Drafting the BOLERO Plan
Article first published online: 12 OCT 2009
Copyright © 2009 The American Society for Public Administration
Public Administration Review
Volume 69, Issue 6, pages 1162–1171, November/December 2009
How to Cite
Brewer, G. A. (2009), Drafting the BOLERO Plan. Public Administration Review, 69: 1162–1171. doi: 10.1111/j.1540-6210.2009.02073.x
- Issue published online: 12 OCT 2009
- Article first published online: 12 OCT 2009
This year marks the sixty-fifth anniversary of the D-Day invasion, when Allied forces crossed the English Channel and established beachheads along a 50-mile stretch of the Normandy coast in northern France. Troops overcame stiff resistance and systematically moved inland, liberating Northern Europe and forcing the surrender of Germany and the end of World War II in that part of the world.
The D-Day invasion took place on June 6, 1944, but its planning began more than two years earlier. This case studies the strategic planning that led up to the invasion. The Operations Division of the War Department General Staff, formerly known as the War Plans Division, was the principal staff agency of the U.S. Army high command during World War II. The story focuses on the Operations Division's role in formulating a strategic plan for ending the war as well as Operation BOLERO—the American military troop buildup in Great Britain that preceded the cross-channel invasion.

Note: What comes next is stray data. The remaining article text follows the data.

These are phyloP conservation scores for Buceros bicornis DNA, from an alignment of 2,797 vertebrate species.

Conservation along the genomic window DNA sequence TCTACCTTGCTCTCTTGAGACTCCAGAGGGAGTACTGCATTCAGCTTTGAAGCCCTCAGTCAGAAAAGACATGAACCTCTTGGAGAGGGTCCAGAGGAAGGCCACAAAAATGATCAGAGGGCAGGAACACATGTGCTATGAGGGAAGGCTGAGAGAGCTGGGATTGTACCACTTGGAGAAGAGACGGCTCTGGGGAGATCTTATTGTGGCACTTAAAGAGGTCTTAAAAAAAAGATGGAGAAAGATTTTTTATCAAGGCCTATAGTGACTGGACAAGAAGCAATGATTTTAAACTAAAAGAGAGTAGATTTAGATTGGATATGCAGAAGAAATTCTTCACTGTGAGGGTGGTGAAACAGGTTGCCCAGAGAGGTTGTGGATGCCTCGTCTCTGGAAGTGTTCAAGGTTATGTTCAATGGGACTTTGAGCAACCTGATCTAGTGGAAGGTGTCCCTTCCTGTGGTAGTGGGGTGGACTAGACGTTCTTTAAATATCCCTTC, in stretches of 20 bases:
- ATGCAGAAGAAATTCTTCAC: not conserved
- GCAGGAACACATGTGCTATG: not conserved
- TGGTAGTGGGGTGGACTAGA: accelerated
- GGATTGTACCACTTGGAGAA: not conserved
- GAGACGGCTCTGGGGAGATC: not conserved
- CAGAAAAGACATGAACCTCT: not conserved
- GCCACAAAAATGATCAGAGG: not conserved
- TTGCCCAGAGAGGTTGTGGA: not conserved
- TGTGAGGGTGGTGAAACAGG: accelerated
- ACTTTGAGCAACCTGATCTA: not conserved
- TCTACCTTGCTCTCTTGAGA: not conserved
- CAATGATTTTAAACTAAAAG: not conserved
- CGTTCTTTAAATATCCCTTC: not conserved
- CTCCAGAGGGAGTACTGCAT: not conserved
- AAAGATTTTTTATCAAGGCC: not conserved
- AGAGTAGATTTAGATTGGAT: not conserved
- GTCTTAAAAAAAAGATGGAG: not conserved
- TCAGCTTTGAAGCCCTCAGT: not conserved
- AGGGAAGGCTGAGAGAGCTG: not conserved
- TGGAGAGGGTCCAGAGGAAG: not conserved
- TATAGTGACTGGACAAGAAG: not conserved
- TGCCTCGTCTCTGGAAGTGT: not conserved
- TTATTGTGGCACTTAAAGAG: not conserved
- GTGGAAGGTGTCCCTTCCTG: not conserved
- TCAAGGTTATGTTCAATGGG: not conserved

By reprinting this case from the original U.S. Army historical record, PAR pays tribute to the brave men and women who planned and executed this bold maneuver, many of whom paid the ultimate price to achieve victory and restore freedom. Popularized as the “Greatest Generation,” they were ordinary people who answered the call of public service with extraordinary bravery and sacrifice. Members of the modern-day public administration community proudly stand on their shoulders.
This chapter-length excerpt is taken from Ray S. Cline, Washington Command Post: The Operations Division (Washington, DC: Office of the Chief of Military History, Department of the Army, 1951), chapter IX, “Case History: Drafting the BOLERO Plan,” pp. 143–63.